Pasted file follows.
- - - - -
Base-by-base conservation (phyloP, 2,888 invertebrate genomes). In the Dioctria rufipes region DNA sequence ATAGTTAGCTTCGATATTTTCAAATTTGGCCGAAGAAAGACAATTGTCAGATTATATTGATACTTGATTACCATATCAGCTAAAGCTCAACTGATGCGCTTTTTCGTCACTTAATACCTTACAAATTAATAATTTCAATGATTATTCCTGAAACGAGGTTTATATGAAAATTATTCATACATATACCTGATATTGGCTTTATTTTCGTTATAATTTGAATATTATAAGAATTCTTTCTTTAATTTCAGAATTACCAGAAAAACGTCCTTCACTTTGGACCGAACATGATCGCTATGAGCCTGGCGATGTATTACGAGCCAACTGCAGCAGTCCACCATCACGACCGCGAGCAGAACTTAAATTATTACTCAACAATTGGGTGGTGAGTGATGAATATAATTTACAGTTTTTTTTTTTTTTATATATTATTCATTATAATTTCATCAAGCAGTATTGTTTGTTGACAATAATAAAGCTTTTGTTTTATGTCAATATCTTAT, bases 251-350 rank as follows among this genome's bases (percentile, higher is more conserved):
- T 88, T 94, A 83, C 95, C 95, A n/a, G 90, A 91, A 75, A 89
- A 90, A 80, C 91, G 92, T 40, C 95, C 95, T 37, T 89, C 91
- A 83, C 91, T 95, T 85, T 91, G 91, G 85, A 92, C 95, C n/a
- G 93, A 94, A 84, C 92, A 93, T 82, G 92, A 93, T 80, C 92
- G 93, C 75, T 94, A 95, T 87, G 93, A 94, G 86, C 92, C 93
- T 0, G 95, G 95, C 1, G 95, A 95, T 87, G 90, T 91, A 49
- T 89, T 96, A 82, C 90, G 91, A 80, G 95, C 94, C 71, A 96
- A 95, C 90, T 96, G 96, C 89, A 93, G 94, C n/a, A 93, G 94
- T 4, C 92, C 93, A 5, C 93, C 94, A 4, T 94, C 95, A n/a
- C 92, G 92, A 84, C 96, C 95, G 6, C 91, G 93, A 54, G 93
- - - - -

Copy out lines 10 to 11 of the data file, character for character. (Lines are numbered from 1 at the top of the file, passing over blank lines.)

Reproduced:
- T 4, C 92, C 93, A 5, C 93, C 94, A 4, T 94, C 95, A n/a
- C 92, G 92, A 84, C 96, C 95, G 6, C 91, G 93, A 54, G 93